To determine the background radiation level in an area affected by the Fukushima Daiichi nuclear power plant accident in 2011, natural terrestrial gamma rays had been measured using portable germanium detectors repeatedly from 2013 through 2019, at 370 locations within an area of 80 km radius around the Fukushima Daiichi nuclear power plant. At these locations, radioactive 238U, 232Th, and 40K concentrations in soil and air kerma rates at a height of 1 m above the ground due to terrestrial gamma rays were obtained by the method indicated in ICRU report 53. The average 238U, 232Th, and 40K concentrations were 18.8 (standard deviation, SD: 6.37), 22.7 (SD: 11.7), and 428 (SD: 163) Bq/kg, respectively, and the average air kerma rate over the area was found to be 0.0402 (SD: 0.0146) μGy/h. The obtained air kerma rates were compared with those reported in the literature. It was confirmed that the measured data positively correlated with each other with a regression coefficient close to one and agreed within a factor of two. A trend similar to that in previous findings was observed, that is, the air kerma rates at locations geologically classified as granite and rhyolite zones were statistically significantly higher than those at other locations.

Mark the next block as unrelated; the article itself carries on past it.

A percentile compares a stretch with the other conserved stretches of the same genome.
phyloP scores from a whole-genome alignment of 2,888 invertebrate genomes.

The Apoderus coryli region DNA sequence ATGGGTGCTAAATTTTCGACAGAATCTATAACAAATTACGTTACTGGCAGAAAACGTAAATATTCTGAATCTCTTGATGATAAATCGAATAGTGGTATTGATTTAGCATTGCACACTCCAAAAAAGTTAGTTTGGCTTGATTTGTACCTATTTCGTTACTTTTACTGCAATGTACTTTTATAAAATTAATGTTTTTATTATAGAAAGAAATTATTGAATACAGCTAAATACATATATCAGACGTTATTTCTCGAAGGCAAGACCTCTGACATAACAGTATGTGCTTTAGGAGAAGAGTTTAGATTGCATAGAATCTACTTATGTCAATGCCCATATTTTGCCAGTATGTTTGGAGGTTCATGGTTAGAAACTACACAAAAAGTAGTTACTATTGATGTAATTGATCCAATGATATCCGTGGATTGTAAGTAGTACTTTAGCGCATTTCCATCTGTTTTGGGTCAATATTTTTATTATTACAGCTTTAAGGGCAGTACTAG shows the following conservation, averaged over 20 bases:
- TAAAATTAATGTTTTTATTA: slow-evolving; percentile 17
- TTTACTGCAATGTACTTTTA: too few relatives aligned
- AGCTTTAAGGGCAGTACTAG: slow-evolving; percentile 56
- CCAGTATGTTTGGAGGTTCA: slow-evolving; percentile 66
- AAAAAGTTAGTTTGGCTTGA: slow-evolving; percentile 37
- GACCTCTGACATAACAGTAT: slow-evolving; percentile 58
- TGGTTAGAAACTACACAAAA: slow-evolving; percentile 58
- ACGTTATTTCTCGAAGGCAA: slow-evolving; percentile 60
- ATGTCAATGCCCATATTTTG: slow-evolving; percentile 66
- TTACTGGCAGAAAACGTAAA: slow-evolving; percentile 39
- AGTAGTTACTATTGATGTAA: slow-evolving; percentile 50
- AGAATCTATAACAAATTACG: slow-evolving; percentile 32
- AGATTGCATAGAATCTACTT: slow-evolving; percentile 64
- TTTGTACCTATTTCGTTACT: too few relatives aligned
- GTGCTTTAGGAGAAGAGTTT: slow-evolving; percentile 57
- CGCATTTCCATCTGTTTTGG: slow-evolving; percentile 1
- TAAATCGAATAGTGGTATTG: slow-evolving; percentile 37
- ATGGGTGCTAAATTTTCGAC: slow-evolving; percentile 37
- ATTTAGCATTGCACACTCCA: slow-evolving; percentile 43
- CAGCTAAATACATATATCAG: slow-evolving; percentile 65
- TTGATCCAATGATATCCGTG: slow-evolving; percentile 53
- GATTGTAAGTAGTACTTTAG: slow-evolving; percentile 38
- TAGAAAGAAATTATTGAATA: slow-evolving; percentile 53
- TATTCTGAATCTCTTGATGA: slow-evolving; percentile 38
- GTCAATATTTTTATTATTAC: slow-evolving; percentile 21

It is necessary to consider the effect of photoneutrons produced by photonuclear reactions in the shielding calculation of a medical linac room with incident electron energies greater than 10 MeV. For photonuclear reaction files, the validation of photoneutron energy distributions has not been reported. We compared the evaluated data of photoneutron energy distributions in LA150 and JENDL/PD-2016.1 with the experimental data for 11 nuclides taken from the EXFOR database. For dominant shielding materials of linac, we validated the tendency of energy distributions by comparing the experimental data of neighborhood nuclides. Consequently, we found problems in the evaluations of the photoneutron energy distributions of the photonuclear reaction files.